Nepal: revise the Criminal Code Bill to ensure accountability for serious human rights violations

Nepal’s draft Criminal Code Bill must be revised in line with international human rights standards in order to ensure justice for victims of serious human rights violations, the ICJ said in a briefing paper released today.

The ICJ is calling on Nepal’s Parliament to make significant changes to the draft before it adopts this important legislation.

In its briefing paper Serious Crimes in Nepal’s Criminal Code Bill, 2014 the ICJ has evaluated the Criminal Code Bill, 2014, which aims to update Nepal’s criminal law and codify new crimes.

The ICJ has concluded that a number of provisions of the Bill are not in accordance with Nepal’s international obligations.

“While the Criminal Code Bill makes a nod towards addressing impunity for gross human rights violations, the draft law falls well short of what Nepal needs to do to hold abusers accountable for the most serious crimes”, said Nikhil Narayan, South Asia Senior International Legal Adviser for the ICJ. “For instance, the bill fails entirely to include war crimes, crimes against humanity and genocide.”

“It is crucial that Nepal revise the Criminal Code Bill in line with international standards in order to ensure justice and accountability for victims of these grave offences,” he added.

The briefing paper identifies several key shortcomings of the Bill, including an inadequate definition of the crime of enforced disappearance and the inappropriate inclusion of a statute of limitation for filing complaint of enforced disappearance, which would necessarily lead to impunity.

In respect of the crime of rape, there were numerous shortcomings as to the definition, discriminatory provisions on penalties for marital versus non-marital rape, inadequate provisions for reparation to rape victims and inappropriate limitations periods for filing complaints of rape.

The ICJ previously analyzed Nepal’s Torture and Cruel, Inhuman or Degrading Treatment (Control) Bill, 2014, criminalizing torture and other ill-treatment, and in that briefing paper too found several provisions of the soon-to-be-enacted anti-torture law to be inconsistent with Nepal’s international legal obligations.

The ICJ briefing paper on the Criminal Code Bill is released at a time when the Legislative Committee of the Legislature-Parliament has approved the draft Bill based on its sub-committee report and intends to table the Bill before the Parliament for debate and vote in the coming weeks.

“Many of the serious human rights abuses that systematically occurred during Nepal’s decade-long armed conflict have still not been criminalized under the country’s domestic law, denying justice to the many victims of that conflict,” Narayan said.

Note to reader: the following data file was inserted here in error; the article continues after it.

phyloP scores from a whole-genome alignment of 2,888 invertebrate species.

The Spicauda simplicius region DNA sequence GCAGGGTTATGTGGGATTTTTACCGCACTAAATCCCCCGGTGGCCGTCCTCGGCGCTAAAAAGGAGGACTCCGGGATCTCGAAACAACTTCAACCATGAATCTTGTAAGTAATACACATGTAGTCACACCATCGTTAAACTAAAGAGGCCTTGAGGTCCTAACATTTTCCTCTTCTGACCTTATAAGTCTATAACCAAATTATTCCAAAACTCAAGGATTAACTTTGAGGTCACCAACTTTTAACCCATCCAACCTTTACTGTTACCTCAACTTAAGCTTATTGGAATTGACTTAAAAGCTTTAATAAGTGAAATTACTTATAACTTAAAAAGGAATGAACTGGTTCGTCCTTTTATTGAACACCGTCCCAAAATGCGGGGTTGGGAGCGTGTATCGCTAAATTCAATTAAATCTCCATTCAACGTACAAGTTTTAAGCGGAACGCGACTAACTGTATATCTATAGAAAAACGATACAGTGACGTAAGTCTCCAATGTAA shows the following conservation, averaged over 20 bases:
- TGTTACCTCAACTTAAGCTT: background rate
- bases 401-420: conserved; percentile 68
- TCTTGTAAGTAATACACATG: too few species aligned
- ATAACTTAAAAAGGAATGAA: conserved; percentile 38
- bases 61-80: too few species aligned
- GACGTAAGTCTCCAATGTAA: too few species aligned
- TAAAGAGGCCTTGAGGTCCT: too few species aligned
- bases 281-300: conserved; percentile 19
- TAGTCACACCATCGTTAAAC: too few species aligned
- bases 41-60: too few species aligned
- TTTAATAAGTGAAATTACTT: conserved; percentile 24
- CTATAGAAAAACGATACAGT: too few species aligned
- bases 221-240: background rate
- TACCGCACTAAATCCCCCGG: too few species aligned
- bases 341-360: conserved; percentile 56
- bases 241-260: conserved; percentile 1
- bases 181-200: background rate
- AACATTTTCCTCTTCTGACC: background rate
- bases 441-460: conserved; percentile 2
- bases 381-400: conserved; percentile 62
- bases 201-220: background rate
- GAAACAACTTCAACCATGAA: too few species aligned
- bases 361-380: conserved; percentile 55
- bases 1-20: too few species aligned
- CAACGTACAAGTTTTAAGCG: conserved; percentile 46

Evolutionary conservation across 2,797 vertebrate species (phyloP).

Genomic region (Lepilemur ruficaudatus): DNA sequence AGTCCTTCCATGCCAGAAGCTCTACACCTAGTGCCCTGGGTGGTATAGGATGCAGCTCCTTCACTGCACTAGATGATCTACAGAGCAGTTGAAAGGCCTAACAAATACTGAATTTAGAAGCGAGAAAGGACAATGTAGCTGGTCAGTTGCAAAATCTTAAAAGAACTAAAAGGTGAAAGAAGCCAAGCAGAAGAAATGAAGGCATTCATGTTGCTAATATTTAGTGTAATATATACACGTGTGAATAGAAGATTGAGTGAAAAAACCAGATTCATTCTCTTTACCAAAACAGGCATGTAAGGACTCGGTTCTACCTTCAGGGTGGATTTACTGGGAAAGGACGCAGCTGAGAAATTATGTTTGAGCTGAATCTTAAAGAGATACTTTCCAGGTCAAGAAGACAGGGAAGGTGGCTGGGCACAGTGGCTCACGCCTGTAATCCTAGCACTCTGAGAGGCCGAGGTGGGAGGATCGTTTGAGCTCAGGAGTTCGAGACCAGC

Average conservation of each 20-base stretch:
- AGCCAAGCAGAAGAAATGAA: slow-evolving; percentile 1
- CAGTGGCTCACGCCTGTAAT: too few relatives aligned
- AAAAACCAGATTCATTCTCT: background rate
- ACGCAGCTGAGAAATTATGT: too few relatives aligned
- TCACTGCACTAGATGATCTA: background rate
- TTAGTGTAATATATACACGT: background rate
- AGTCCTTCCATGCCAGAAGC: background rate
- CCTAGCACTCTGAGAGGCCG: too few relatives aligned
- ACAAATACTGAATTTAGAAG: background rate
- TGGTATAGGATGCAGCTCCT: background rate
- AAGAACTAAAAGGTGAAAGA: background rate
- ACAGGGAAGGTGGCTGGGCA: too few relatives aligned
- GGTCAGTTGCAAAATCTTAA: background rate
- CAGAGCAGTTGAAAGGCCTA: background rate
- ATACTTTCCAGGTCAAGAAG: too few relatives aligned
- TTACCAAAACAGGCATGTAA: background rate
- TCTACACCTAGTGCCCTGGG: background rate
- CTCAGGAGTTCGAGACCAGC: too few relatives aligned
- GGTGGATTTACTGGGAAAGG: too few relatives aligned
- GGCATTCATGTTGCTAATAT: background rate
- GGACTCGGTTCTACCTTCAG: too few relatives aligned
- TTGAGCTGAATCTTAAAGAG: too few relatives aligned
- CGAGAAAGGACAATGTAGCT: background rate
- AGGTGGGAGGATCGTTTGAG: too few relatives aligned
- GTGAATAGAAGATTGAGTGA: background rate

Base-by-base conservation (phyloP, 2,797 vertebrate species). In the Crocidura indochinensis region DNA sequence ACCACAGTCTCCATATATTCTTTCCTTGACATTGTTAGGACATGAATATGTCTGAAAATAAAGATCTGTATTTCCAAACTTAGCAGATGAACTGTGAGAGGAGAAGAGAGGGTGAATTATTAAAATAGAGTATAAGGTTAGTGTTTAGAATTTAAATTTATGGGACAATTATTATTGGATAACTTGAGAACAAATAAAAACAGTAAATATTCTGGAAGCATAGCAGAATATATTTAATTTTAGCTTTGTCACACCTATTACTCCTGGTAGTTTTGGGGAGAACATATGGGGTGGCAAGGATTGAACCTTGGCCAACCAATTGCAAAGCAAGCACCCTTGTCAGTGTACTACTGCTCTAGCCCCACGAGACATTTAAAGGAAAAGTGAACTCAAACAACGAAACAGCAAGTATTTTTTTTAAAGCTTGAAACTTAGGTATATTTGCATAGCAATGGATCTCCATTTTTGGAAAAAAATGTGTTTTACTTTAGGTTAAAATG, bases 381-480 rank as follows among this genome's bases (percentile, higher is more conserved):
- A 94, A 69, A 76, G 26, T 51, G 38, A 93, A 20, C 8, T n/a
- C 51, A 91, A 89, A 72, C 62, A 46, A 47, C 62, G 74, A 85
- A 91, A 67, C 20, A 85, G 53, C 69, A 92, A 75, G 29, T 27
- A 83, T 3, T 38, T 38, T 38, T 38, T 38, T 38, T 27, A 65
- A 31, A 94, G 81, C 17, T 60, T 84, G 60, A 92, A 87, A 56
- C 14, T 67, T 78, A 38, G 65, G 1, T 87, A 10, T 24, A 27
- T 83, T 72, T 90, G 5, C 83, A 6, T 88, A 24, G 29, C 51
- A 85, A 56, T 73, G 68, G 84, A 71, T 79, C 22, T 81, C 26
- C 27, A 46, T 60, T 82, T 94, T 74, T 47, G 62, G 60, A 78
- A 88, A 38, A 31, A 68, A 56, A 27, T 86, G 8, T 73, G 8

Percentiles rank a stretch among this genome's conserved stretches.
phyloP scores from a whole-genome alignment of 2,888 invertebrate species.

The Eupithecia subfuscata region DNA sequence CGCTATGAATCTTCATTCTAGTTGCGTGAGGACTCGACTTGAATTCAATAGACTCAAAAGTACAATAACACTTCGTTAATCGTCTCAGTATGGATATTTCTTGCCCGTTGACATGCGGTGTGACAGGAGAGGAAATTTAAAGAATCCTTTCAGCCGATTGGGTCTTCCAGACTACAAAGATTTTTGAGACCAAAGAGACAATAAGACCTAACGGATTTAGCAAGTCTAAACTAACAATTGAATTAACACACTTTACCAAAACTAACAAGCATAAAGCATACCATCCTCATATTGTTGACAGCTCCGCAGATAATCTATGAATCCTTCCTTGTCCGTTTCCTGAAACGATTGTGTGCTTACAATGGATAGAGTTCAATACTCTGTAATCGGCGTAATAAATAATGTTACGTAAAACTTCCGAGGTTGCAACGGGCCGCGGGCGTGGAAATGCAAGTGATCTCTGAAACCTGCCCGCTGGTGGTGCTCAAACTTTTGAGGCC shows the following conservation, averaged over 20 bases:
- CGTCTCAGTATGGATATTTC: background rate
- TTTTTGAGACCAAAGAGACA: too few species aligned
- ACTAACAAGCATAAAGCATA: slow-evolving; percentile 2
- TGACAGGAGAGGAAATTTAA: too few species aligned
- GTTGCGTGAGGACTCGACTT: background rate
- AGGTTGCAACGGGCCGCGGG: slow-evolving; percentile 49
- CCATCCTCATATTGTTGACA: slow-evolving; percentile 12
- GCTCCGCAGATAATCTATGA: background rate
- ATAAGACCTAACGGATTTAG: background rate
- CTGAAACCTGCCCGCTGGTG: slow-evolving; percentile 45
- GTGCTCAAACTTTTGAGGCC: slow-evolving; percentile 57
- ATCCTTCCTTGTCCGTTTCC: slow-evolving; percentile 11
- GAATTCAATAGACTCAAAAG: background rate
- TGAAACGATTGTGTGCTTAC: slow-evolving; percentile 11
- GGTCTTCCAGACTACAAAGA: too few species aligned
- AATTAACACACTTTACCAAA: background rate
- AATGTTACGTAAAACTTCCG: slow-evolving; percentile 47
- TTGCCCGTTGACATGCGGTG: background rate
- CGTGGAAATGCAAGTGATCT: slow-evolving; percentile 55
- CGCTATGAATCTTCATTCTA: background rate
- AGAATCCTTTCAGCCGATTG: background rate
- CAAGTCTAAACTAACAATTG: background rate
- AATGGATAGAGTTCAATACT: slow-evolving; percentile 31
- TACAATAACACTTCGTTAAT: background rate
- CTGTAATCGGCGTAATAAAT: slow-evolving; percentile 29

“This Criminal Code Bill is an opportunity for the Government of Nepal to demonstrate its commitment to ending the culture of impunity in the country by promulgating a strong law that ensures justice and accountability for serious crimes in line with its international human rights obligations,” he added.

In its briefing paper, the ICJ has made several recommendations for revision of the Criminal Code Bill, including:

  • Amending the definition of enforced disappearances in line with Nepal’s international obligations and the Convention on the Protection of All Persons from Enforced Disappearance (CED);
  • Revising the penalty provisions in the Criminal Code Bill to comply with relevant provisions of the CED and other international standards;
  • Removing the statute of limitations for enforced disappearance cases;
  • Amending the provisions on rape and sexual violence to ensure that they are gender neutral, and that both perpetrators and victims can be male, female, or “third-gender”, as defined by the Supreme Court of Nepal;
  • Maintaining consistent penalties for both marital rape and non-marital rape;
  • Revising the penalty for rape to reflect the seriousness of the crime and the long-lasting damage suffered by the victim, in line with international standards; and,
  • Including provisions criminalizing genocide, crimes against humanity and war crimes, in line with international law and standards.


Nikhil Narayan, South Asia Senior International Legal Adviser, e: Nikhil.narayan(a)

Sam Zarifi, Asia-Pacific Regional Director, e: sam.zarifi(a)

Nepal-Serious Crimes Bill-Advocacy-Analysis Brief-2017-ENG (full paper, in PDF)

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